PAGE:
Gene required for the control of behavioral state is also found in humans, may be linked to autism.
In a study of worms, MIT neuroscientists have discovered a gene that plays a critical role in controlling the switch between alternative behavioral states, which for humans include hunger and fullness, or sleep and wakefulness.
This gene, which the researchers dubbed vps-50, helps to regulate neuropeptides — tiny proteins that carry messages between neurons or from neurons to other cells. This kind of signaling is important for controlling physiology and behavior in animals, including humans. Deletions of the human counterpart of the vps-50 gene have been found in some people with autism.
“Given what is reported in this paper about how the gene works, coupled with findings by others concerning the genetics of autism, we suggest that the disruption of the function of this gene could promote autism,” says H. Robert Horvitz, the David H. Koch Professor of Biology and a member of MIT’s McGovern Institute for Brain Research.
Horvitz and Martha Constantine-Paton, an MIT professor of brain and cognitive sciences and member of the McGovern Institute, are the senior authors of the study, which appears in the March 3 issue of the journal Current Biology. The paper’s lead authors are former MIT postdocs Nicolas Paquin and Yasunobu Muruta.
Neuropeptides, which are involved in brain functions such as reward, metabolism, and learning and memory, are released from cellular structures called dense-core vesicles.
In the new study, the researchers found that the vps-50 gene encodes a protein that is important in the generation of such vesicles and in the release of neuropeptides from them.
They discovered the protein in the worm Caenorhabditis elegans, where it is found primarily in nerve cells. In those cells, vps-50 associates with both synaptic vesicles and dense-core vesicles, which release neurotransmitters such as dopamine and serotonin. The researchers showed that vps-50 is required for maturation of the dense-core vesicles and also regulates activity of a proton pump that acidifies the vesicles. Without the proper acidity level, the vesicles’ ability to produce neuropeptides is impaired.
The researchers also found distinctive behavioral effects in C. elegans worms, which normally change their speed depending on food availability and whether they have recently eaten.
“Worms are the fastest when food (bacteria) is absent, presumably because they are looking for food,” Paquin says. “When they reach food, they slow down, but when you make them hungry for 30 minutes before putting them on food, they slow down even more.”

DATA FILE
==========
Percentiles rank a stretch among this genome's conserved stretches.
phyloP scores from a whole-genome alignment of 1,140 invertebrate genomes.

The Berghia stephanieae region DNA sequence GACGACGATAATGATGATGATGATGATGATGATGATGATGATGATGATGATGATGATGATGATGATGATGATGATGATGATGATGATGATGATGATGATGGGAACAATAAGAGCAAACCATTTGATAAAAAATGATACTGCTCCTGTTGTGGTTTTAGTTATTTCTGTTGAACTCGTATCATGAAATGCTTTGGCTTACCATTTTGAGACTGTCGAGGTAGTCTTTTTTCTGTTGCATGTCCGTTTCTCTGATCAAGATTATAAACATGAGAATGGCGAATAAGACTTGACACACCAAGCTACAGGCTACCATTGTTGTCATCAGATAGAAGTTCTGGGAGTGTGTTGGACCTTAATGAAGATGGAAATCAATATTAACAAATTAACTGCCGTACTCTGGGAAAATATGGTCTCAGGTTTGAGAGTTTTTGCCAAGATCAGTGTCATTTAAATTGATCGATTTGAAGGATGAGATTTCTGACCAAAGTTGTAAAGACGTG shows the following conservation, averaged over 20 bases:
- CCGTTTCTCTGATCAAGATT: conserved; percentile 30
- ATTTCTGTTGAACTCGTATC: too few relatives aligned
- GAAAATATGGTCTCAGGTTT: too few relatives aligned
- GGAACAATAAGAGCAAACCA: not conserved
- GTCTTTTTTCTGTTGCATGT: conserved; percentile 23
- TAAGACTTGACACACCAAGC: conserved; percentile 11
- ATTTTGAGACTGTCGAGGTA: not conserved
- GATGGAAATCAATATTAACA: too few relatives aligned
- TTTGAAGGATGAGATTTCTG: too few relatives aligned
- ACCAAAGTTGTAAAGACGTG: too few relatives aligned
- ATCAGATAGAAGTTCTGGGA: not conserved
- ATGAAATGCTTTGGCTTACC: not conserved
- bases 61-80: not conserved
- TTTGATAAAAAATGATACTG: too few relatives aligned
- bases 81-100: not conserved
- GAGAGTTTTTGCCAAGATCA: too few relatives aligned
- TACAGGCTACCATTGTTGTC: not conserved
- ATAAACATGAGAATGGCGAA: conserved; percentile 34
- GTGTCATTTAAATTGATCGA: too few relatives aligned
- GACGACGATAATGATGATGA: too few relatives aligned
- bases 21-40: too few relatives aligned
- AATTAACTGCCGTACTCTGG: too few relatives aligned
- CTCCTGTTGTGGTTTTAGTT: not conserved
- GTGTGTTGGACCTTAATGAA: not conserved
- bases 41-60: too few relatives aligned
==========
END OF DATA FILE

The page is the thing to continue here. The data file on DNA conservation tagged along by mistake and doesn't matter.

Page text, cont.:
Worms lacking vps-50 behaved as if they were hungry — moving slowly through a food-rich area even when they were well fed, the researchers found. This suggests that the worms without vps-50 are unable to signal that they are full and continue to behave as if they are hungry. The researchers also found an equivalent gene in mice and showed that it can compensate for loss of the worm version of vps-50, showing that the two genes have the same function.
One important question raised by the study is how the mouse and human versions of vps-50 affect behavior in those animals, Horvitz says. Although this study focused on switching between hunger and fullness, neuropeptide signaling has been previously shown to control other alternative behaviors such as sleep and wakefulness and also to control social behaviors, such as anxiety.
The researchers suggest that studies of vps-50 might shed light on aspects of autism, because the human version of the gene is missing in some people with autism. Furthermore, a protein known as UNC-31, which is also located in dense-core vesicles has also been linked with autism in humans and mice. When mutated in worms, UNC-31 produces behavioral effects similar to those caused by vps-50 mutations.
“For these reasons, we hope that our studies of vps-50 will provide insights into human neuropsychiatric disorders,” Horvitz says.
The research was funded by the National Institutes of Health and the Simons Center for the Social Brain at MIT.